Venezuela's Nacional Telecommunications Commission (Conatel) has banned television stations from airing two ‘telenovela’ (soap operas) whose main protagonists are drug-dealers. Conatel has said that the shows hurt the social and psychological well-being of children and adolescents, and has banned the Colombian-produced shows under the controversial Radio and Television Social Responsibility Law, according to BBC Mundo. ‘El Capo’ tells the story of a drug dealer who becomes president, while ‘Rosario Tijeras’ depicts a young woman drug dealer and killer, and is a spin-off from the successful 2005 movie of the same name. Telenovela writer Leonardo Padrón told El Universal newspaper that the censorship was an act of “absurd puritanism”, adding, “If it's a measure to reduce violence, it should be applied on the streets.” The ban comes weeks after Venezuelan courts prevented the media from publishing “violent, bloody or grotesque images”, and adds to the growing pressure on freedom of expression in the country.

China: Two Tibetan writers released conditionally

Two leading Tibetan writers have been released conditionally by the Chinese authorities. Tagyal, known by the pen name Shogdung, was arrested on 23 April at the Qinghai Nationalities publishing house in Xining, in the province of Qinghai. He spent six months in a detention centre, during which time visits from family members were forbidden, after the Chinese authorities accused him of inciting separatism in his writings. Tagyal was released on bail on 14 October but under a form of parole pending trial that does not protect him from being arrested again. Kalsang Tsultrim, writing under the pseudonym Gyitsang Takmig, was arrested on 27 July in Sichuan province, most probably for expressing his concern about the Tibetan people. He was released on 15 October on condition that he does not participate in political activities.


• For more information: please contact Oliver Spencer,, +44 20 7324 2500

UN General Assembly: UN Member States Should Vote Against Proposed Resolution on “Vilification of Religions”

19 November 2010

UN General Assembly: UN Member States Should Vote Against Proposed Resolution on “Vilification of Religions”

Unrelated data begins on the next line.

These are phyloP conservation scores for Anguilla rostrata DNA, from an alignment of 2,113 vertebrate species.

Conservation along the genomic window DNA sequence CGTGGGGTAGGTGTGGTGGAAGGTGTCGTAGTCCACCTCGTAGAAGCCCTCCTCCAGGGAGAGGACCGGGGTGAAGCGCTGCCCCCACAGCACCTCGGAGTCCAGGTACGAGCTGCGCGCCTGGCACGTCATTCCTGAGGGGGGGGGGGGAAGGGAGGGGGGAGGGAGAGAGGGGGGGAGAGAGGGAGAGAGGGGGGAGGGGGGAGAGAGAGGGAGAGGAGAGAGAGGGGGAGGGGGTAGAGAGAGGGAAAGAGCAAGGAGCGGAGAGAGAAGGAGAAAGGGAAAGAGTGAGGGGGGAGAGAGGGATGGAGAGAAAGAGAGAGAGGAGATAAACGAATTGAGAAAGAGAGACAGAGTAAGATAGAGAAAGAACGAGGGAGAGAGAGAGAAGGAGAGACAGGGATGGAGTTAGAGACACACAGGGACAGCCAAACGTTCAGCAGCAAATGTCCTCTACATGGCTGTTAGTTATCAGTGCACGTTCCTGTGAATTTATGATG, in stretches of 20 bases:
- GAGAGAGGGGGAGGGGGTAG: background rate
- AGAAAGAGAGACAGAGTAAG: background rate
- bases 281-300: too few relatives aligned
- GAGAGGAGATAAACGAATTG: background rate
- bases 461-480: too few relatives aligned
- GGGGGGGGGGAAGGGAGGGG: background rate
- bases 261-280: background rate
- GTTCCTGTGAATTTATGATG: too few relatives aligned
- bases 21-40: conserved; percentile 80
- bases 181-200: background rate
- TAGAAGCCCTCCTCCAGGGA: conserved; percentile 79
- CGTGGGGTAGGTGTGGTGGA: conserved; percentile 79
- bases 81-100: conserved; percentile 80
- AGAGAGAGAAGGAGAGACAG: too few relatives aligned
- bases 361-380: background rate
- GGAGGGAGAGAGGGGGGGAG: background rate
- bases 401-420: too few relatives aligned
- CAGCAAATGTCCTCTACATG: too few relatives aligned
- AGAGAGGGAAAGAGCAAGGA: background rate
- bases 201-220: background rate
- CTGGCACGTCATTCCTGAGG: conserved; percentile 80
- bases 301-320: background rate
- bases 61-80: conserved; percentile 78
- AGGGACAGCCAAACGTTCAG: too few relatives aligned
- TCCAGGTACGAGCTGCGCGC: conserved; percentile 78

London 19.11.10: ARTICLE 19 and the Cairo Institute for Human Rights Studies (CIHRS) urge UN Member States to vote against the draft resolution proposed at the current session of the UN General Assembly on “combating religious hatred and vilification of religions”.

“We are extremely concerned about the draft resolution on ‘vilification of religions’ proposed by the Organization of Islamic Conference,” says Dr Agnes Callamard, ARTICLE 19 Executive Director. “It fails to address our concerns about earlier resolutions on ‘defamation of religions’ or meet the standards set down in Article 20 of the ICCPR. While we welcome the dropping of the phrase ‘defamation of religions’, the content and implications are even more far reaching than earlier resolutions on combating ‘defamation of religions’, which we have found so problematic from an international human rights perspective”.

In response to the draft resolution, ARTICLE 19 and CIHRS have produced a detailed legal analysis which raises three areas of concern:

In response to the draft resolution, ARTICLE 19 and CIHRS have produced a detailed legal analysis which raises three areas of concern:

• ‘Vilification of religions’ is even broader than ‘defamation of religions’ and will have far reaching negative implications for freedom of expression;
• The draft distorts and undermines states’ international human rights obligations, particular with respect to Article 20 of the International Covenant on Civil and Political Rights; and
• The draft continues to legitimise the fundamentally flawed notion of ‘defamation of religions’ and, if adopted, will provide international support to national laws on blasphemy and defamation of religions which are often used by repressive states to silence religious and political opponents, government critics, dissidents as well as religious minorities and critics of religions.

ARTICLE 19 and the CIHRS urge all Member States to vote against the resolution.


• Read the full analysis at:
• For the draft of the resolution on combating defamation of religions
• For more information, please contact Sejal Parmar, Senior Legal Officer +44 20 734 2500, or Jereme Smith, Director-Geneva Office of CIHRS,
• CIHRS is an independent regional human rights organization based in Cairo, Egypt with offices in France and at the United Nations in Geneva, Switzerland.